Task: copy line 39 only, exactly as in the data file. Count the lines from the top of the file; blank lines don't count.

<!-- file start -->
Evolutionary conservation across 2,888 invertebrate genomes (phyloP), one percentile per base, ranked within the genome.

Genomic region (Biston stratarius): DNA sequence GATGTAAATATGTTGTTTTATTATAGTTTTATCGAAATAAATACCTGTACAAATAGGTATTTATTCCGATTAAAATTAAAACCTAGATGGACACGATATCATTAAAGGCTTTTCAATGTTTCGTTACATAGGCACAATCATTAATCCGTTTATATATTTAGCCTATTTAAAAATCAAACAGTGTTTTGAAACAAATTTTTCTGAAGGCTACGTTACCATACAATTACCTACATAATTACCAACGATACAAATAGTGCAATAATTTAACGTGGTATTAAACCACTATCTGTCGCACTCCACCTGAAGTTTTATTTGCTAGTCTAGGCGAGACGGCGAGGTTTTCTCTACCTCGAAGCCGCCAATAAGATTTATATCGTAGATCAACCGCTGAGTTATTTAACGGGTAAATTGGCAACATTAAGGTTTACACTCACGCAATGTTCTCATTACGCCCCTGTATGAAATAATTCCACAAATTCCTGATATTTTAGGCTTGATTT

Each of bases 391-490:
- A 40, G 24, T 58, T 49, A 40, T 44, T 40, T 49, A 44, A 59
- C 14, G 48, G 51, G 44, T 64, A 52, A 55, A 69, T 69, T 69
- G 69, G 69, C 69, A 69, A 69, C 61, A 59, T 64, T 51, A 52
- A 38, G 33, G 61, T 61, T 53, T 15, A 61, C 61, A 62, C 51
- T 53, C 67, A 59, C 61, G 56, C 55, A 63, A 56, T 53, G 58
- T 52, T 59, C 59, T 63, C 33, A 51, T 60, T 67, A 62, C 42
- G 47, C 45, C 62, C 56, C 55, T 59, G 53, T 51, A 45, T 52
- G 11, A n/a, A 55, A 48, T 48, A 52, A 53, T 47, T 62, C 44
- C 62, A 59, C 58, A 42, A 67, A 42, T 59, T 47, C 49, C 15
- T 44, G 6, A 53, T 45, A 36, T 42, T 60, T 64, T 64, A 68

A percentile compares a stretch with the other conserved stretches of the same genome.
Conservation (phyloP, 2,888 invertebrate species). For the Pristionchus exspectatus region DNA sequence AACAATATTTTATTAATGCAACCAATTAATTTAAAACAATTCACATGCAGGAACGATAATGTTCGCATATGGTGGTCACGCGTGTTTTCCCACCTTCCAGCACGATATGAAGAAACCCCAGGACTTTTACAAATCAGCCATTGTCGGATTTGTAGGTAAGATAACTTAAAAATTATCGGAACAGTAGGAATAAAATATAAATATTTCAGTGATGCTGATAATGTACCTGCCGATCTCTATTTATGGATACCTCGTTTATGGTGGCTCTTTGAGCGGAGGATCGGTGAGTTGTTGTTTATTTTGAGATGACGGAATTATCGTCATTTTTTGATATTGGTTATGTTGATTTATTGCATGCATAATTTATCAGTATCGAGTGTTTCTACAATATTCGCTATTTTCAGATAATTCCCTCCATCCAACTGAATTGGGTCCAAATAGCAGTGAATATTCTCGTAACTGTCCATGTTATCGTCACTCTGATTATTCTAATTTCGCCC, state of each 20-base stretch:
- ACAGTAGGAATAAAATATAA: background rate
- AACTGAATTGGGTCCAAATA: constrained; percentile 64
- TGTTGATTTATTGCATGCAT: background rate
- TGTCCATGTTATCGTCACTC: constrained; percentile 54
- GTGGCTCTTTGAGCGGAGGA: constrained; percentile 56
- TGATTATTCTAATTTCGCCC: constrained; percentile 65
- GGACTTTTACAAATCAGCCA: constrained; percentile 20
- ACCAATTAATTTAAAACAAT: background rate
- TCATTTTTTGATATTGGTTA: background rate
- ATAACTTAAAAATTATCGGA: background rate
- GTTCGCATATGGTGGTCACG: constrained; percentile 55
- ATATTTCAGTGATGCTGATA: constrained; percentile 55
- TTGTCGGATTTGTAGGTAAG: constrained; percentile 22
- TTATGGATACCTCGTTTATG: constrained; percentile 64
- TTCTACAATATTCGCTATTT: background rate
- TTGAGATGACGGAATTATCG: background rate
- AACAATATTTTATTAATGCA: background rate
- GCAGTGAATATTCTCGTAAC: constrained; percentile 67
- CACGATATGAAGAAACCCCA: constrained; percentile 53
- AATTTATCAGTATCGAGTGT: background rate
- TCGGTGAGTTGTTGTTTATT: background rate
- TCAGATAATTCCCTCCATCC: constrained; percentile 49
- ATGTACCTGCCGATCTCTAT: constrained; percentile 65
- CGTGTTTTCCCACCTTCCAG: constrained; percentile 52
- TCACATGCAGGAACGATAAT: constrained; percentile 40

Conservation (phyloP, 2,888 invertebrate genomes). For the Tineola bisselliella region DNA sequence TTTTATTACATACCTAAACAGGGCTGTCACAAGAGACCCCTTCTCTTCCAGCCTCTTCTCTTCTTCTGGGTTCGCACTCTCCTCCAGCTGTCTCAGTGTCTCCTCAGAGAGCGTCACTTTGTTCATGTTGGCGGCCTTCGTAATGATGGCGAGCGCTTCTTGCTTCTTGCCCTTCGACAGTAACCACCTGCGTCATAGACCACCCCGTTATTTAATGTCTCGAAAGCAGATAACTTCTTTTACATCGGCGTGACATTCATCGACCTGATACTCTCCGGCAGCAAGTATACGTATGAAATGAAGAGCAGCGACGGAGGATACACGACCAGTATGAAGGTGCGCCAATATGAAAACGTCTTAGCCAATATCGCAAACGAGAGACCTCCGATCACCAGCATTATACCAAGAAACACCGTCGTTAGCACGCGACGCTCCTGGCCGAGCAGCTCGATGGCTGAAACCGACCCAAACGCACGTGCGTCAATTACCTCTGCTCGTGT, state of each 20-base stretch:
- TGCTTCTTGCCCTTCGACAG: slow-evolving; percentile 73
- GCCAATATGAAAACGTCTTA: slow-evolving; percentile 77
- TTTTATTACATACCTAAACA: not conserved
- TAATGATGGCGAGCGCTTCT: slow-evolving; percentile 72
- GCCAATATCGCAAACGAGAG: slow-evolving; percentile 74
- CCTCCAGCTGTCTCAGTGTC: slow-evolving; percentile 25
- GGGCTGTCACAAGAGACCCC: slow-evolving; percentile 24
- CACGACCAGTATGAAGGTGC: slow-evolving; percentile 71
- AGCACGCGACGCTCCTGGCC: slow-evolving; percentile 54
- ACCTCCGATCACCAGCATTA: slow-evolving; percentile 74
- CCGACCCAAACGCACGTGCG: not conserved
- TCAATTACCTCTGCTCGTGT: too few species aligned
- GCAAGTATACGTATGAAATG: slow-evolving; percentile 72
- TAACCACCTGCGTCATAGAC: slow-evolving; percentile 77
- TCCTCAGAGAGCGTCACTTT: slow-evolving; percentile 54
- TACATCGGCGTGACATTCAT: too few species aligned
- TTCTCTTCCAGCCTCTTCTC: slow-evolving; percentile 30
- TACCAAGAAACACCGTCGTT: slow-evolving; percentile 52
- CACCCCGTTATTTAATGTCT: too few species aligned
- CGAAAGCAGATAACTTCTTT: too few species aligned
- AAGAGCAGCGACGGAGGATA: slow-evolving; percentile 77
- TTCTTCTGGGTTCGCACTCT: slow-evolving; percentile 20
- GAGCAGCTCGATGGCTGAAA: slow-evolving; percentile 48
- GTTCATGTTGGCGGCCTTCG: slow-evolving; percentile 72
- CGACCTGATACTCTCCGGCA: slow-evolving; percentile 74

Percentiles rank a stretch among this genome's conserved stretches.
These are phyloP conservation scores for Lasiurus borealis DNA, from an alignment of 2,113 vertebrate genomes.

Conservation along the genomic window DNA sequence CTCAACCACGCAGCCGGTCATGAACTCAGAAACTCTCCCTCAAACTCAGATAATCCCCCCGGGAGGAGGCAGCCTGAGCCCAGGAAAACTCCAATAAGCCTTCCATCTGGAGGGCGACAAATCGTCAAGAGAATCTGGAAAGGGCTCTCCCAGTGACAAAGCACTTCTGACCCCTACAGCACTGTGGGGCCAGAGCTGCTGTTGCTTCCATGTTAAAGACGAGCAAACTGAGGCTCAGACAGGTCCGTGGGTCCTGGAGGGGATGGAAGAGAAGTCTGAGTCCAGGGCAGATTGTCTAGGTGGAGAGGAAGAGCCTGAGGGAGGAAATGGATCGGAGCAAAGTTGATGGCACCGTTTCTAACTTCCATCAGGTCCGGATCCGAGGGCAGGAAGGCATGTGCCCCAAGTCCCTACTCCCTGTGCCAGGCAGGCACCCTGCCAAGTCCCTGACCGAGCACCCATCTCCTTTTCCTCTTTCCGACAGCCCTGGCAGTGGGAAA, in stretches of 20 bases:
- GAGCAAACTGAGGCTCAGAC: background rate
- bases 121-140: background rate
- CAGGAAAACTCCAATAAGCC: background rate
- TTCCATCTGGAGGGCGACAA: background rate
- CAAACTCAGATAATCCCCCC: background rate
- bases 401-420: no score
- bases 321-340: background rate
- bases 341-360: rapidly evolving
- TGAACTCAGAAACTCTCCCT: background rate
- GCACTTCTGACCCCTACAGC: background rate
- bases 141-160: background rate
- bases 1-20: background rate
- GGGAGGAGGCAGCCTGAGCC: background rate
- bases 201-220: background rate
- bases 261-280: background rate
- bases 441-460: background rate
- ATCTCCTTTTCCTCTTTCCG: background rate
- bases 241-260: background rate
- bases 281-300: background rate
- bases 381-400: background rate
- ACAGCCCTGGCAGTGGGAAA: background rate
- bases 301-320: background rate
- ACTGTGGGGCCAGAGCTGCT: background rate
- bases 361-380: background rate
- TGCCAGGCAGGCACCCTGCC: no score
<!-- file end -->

- CGTGTTTTCCCACCTTCCAG: constrained; percentile 52